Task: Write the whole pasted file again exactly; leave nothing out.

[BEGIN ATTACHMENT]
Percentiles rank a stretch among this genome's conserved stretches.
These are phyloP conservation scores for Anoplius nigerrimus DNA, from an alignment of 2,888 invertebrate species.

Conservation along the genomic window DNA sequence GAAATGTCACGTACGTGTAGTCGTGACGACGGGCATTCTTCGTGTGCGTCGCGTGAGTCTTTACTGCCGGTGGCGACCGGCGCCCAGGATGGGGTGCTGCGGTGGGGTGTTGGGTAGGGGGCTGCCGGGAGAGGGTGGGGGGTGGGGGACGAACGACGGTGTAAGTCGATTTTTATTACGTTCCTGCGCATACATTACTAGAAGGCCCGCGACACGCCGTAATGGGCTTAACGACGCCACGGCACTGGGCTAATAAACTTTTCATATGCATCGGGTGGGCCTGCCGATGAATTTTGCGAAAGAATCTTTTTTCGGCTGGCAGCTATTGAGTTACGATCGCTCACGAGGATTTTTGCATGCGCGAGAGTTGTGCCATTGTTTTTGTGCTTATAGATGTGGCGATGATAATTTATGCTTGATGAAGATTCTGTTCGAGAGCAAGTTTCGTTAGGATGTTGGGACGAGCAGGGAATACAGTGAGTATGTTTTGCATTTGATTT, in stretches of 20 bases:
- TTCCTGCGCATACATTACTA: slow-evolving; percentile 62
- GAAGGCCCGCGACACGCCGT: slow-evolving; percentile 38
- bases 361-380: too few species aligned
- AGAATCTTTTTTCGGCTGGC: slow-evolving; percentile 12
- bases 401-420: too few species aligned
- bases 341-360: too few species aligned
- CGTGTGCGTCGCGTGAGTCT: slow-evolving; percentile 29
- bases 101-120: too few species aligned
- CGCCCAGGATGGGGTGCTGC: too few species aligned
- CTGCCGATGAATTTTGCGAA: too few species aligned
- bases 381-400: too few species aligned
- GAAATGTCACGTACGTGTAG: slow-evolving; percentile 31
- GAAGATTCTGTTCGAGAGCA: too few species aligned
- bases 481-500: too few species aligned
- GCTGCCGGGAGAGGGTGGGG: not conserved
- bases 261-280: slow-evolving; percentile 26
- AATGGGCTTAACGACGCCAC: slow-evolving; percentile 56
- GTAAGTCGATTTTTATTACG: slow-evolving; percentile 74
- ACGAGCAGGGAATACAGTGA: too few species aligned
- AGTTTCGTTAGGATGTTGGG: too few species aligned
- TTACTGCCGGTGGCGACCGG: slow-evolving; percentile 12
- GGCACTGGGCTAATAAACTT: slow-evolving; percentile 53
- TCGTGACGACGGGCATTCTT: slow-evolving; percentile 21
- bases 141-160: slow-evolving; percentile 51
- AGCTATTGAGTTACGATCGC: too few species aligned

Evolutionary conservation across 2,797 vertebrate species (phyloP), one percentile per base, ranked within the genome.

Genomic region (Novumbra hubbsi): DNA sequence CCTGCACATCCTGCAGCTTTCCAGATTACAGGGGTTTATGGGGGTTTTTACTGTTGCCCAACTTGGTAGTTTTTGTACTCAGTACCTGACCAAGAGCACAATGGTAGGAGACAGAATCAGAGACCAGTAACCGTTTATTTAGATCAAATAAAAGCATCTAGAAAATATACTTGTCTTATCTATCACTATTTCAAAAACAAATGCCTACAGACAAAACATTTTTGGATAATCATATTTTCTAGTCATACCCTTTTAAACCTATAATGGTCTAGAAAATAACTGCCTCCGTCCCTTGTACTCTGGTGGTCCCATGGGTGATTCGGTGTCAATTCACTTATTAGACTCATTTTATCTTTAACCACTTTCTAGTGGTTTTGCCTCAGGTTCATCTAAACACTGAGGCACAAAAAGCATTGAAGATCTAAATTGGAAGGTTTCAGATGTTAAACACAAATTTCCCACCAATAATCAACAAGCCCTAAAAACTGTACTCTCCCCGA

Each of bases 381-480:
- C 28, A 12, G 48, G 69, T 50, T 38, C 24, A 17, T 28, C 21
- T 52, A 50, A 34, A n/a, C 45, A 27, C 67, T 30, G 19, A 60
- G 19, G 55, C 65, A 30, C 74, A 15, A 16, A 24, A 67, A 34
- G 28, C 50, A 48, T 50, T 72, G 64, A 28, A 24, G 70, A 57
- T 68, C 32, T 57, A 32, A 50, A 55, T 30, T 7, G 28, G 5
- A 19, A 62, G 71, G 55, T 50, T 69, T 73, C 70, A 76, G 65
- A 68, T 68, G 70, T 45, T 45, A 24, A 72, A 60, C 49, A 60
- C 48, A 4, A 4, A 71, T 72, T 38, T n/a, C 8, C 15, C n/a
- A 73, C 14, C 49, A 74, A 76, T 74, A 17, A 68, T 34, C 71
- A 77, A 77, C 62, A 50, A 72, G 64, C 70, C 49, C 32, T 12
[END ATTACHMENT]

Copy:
Percentiles rank a stretch among this genome's conserved stretches.
These are phyloP conservation scores for Anoplius nigerrimus DNA, from an alignment of 2,888 invertebrate species.

Conservation along the genomic window DNA sequence GAAATGTCACGTACGTGTAGTCGTGACGACGGGCATTCTTCGTGTGCGTCGCGTGAGTCTTTACTGCCGGTGGCGACCGGCGCCCAGGATGGGGTGCTGCGGTGGGGTGTTGGGTAGGGGGCTGCCGGGAGAGGGTGGGGGGTGGGGGACGAACGACGGTGTAAGTCGATTTTTATTACGTTCCTGCGCATACATTACTAGAAGGCCCGCGACACGCCGTAATGGGCTTAACGACGCCACGGCACTGGGCTAATAAACTTTTCATATGCATCGGGTGGGCCTGCCGATGAATTTTGCGAAAGAATCTTTTTTCGGCTGGCAGCTATTGAGTTACGATCGCTCACGAGGATTTTTGCATGCGCGAGAGTTGTGCCATTGTTTTTGTGCTTATAGATGTGGCGATGATAATTTATGCTTGATGAAGATTCTGTTCGAGAGCAAGTTTCGTTAGGATGTTGGGACGAGCAGGGAATACAGTGAGTATGTTTTGCATTTGATTT, in stretches of 20 bases:
- TTCCTGCGCATACATTACTA: slow-evolving; percentile 62
- GAAGGCCCGCGACACGCCGT: slow-evolving; percentile 38
- bases 361-380: too few species aligned
- AGAATCTTTTTTCGGCTGGC: slow-evolving; percentile 12
- bases 401-420: too few species aligned
- bases 341-360: too few species aligned
- CGTGTGCGTCGCGTGAGTCT: slow-evolving; percentile 29
- bases 101-120: too few species aligned
- CGCCCAGGATGGGGTGCTGC: too few species aligned
- CTGCCGATGAATTTTGCGAA: too few species aligned
- bases 381-400: too few species aligned
- GAAATGTCACGTACGTGTAG: slow-evolving; percentile 31
- GAAGATTCTGTTCGAGAGCA: too few species aligned
- bases 481-500: too few species aligned
- GCTGCCGGGAGAGGGTGGGG: not conserved
- bases 261-280: slow-evolving; percentile 26
- AATGGGCTTAACGACGCCAC: slow-evolving; percentile 56
- GTAAGTCGATTTTTATTACG: slow-evolving; percentile 74
- ACGAGCAGGGAATACAGTGA: too few species aligned
- AGTTTCGTTAGGATGTTGGG: too few species aligned
- TTACTGCCGGTGGCGACCGG: slow-evolving; percentile 12
- GGCACTGGGCTAATAAACTT: slow-evolving; percentile 53
- TCGTGACGACGGGCATTCTT: slow-evolving; percentile 21
- bases 141-160: slow-evolving; percentile 51
- AGCTATTGAGTTACGATCGC: too few species aligned

Evolutionary conservation across 2,797 vertebrate species (phyloP), one percentile per base, ranked within the genome.

Genomic region (Novumbra hubbsi): DNA sequence CCTGCACATCCTGCAGCTTTCCAGATTACAGGGGTTTATGGGGGTTTTTACTGTTGCCCAACTTGGTAGTTTTTGTACTCAGTACCTGACCAAGAGCACAATGGTAGGAGACAGAATCAGAGACCAGTAACCGTTTATTTAGATCAAATAAAAGCATCTAGAAAATATACTTGTCTTATCTATCACTATTTCAAAAACAAATGCCTACAGACAAAACATTTTTGGATAATCATATTTTCTAGTCATACCCTTTTAAACCTATAATGGTCTAGAAAATAACTGCCTCCGTCCCTTGTACTCTGGTGGTCCCATGGGTGATTCGGTGTCAATTCACTTATTAGACTCATTTTATCTTTAACCACTTTCTAGTGGTTTTGCCTCAGGTTCATCTAAACACTGAGGCACAAAAAGCATTGAAGATCTAAATTGGAAGGTTTCAGATGTTAAACACAAATTTCCCACCAATAATCAACAAGCCCTAAAAACTGTACTCTCCCCGA

Each of bases 381-480:
- C 28, A 12, G 48, G 69, T 50, T 38, C 24, A 17, T 28, C 21
- T 52, A 50, A 34, A n/a, C 45, A 27, C 67, T 30, G 19, A 60
- G 19, G 55, C 65, A 30, C 74, A 15, A 16, A 24, A 67, A 34
- G 28, C 50, A 48, T 50, T 72, G 64, A 28, A 24, G 70, A 57
- T 68, C 32, T 57, A 32, A 50, A 55, T 30, T 7, G 28, G 5
- A 19, A 62, G 71, G 55, T 50, T 69, T 73, C 70, A 76, G 65
- A 68, T 68, G 70, T 45, T 45, A 24, A 72, A 60, C 49, A 60
- C 48, A 4, A 4, A 71, T 72, T 38, T n/a, C 8, C 15, C n/a
- A 73, C 14, C 49, A 74, A 76, T 74, A 17, A 68, T 34, C 71
- A 77, A 77, C 62, A 50, A 72, G 64, C 70, C 49, C 32, T 12